Translator: Kell | Editor: Ryunakama
“Of course not! That is a terrible joke, Miss Zero. Try calling the person whom a priest of the Church calls a saint poison, and you’ll get burned at the stake immediately.”
“I sense poison in your words. You sound as if you are bemoaning the fact that the Church is hindering you from saying saints are poison.”
“Did it sound like that? What do you think, Your Eminence?”
“I, um… I don’t know…” Somehow managing to squeeze out an answer, Lia hung her head down. The sight of her holding a fork, unable to bring the food to her mouth or put it down, was too pitiful that I couldn’t just sit around.
“Thanks for the food,” I said. “Let’s go, Lia.”
She lifted her head abruptly and stared at me. “But…”
“You look terrible. You’re gonna collapse if you don’t rest.”
I grabbed her arm and forced her to stand. Her attendant also stood up to support her.
“You don’t mind, do you, Your Grace?”
“I can’t ask her to stay when her bodyguard says she should rest. Truly admirable, merc. You’re actually thinking of Her Eminence’s well-being, unlike the priest who simply dismissed himself.”
“I’m not the saint’s guard. Circumstances just dragged me here. That woman right there is my employer.”
“I see… In that case, I take it back. You’re not in the least bit admirable.”
He flashed a charming smile that could make even men swoon.
“I have prepared the finest room,” he said. “Thank you for responding to my unreasonable request, Your Eminence. Please rest well.”
Lia couldn’t even answer anymore. She struggled just to stay on her feet, so I picked her up. The complexion of her face as it rested on my shoulder grew worse and worse. She had pushed herself to the limit to get here. It wasn’t a trip that a young woman with no experience traveling could withstand.
Yet after all that, this is what she got. I shot a glare at Zero. Too far. Even if she was suspected of being a witch—even if she was one, this kind of treatment was uncalled for.
I genuinely felt sick.
Zero returned my glare. “I forgot you were my bodyguard,” she said sarcastically.
“What is wrong—”
“Just go. Take the saint with you, and let her rest.”
Zero ended our staredown herself. When she suddenly averted her gaze, irritation bubbled inside me.
What’s her problem? She’s getting mad at every single thing.
I exited the room, and Theo followed not long after.
“What’s wrong?” I asked. “You can still eat if you want.”
“Nah. I can read the room.”
I listened to the voices spilling out of the room. I heard the governor’s whisper. If I weren’t a Beastfallen, my ears wouldn’t have caught it.
“We are finally alone, lovely witch.”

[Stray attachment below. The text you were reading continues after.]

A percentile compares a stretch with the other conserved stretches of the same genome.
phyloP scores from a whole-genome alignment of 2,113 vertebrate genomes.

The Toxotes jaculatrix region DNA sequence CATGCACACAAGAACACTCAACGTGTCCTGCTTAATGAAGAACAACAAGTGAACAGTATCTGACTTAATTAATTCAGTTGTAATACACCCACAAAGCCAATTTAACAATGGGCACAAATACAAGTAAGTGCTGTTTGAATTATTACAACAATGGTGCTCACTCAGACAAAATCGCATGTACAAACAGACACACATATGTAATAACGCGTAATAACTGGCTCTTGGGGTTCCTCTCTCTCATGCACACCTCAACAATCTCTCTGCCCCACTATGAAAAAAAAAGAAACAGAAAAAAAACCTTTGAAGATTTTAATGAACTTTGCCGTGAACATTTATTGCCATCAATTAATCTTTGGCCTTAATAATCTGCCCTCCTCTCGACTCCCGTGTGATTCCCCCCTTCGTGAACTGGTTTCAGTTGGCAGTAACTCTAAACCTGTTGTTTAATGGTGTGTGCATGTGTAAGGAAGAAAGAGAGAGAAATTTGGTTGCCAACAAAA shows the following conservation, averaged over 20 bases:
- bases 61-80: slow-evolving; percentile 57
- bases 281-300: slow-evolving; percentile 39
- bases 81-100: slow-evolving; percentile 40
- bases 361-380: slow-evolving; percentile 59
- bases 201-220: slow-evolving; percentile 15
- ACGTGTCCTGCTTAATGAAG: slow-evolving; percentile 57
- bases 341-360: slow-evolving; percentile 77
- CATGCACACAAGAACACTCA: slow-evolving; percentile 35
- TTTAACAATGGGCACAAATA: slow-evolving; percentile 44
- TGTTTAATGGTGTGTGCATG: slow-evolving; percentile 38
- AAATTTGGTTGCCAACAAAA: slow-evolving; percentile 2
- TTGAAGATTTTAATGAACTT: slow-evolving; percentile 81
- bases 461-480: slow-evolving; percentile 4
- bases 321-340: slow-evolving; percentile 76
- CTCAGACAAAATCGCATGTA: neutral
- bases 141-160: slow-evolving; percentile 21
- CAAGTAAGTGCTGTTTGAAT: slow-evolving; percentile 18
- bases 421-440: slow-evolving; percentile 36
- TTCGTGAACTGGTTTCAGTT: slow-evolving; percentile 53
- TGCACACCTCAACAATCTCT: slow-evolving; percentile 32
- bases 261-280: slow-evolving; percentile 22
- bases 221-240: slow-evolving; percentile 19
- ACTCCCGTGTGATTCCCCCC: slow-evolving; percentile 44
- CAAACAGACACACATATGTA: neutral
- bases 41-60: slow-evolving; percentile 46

Frowning, I turned back to the door.
“Gramps? What’s wrong?”
While I wasn’t looking, Zero must have revealed to the governor that she was a witch. Or perhaps she hinted at it, and the man noticed it.
It was no wonder then that the he wanted the priest and Lia out of the room. He wanted to talk privately with Zero from the start. Most likely about Lia. Or more precisely, about witches.
He succeeded in driving us all out of the room.
“Wait. Please, don’t go!”
I was about to leave after laying Lia on her bed, when she suddenly grabbed my tail. I didn’t scream, as her grip wasn’t strong.
Pulling my tail back quickly, I turned around. “Your attendant will be by your side. I don’t think it’s a good idea to have me around while you’re resting.”
Lia shook her head wildly. The attendant silently bowed and left the room without a sound.
Whoa, are you sure about leaving the saint to a Beastfallen? Not that I mind.
“Theo’s waiting for me outside,” I said. “I can’t stay long.” I dragged a chair right next to her bed.
“I’m sorry for being selfish,” Lia said.
“I wouldn’t say you’re being selfish. But anyway, you’re exhausted. Get some rest.”
“Can you… tell me a story?”
She sounded just like a child. Unfortunately, I didn’t know of any bedtime stories.
“Lia, why are you so…” I paused, trying to think of the appropriate word. “…fond of me?”
It seemed to be the most fitting word. Lia gave the impression of a child tagging along with grownups or a kid that liked big dogs, and she acted way more childish around me than the priest or her attendant.
“I’m sorry,” she muttered. She must have read my mind. “I’m an orphan. My mother died of an illness, leaving me alone. There was a Beastfallen child in the orphanage I was in.”
“I see. That’s why you weren’t scared of me.”
“Yes.” Lia closed her eyes as if remembering fond memories. “You know how I’m slow, right?”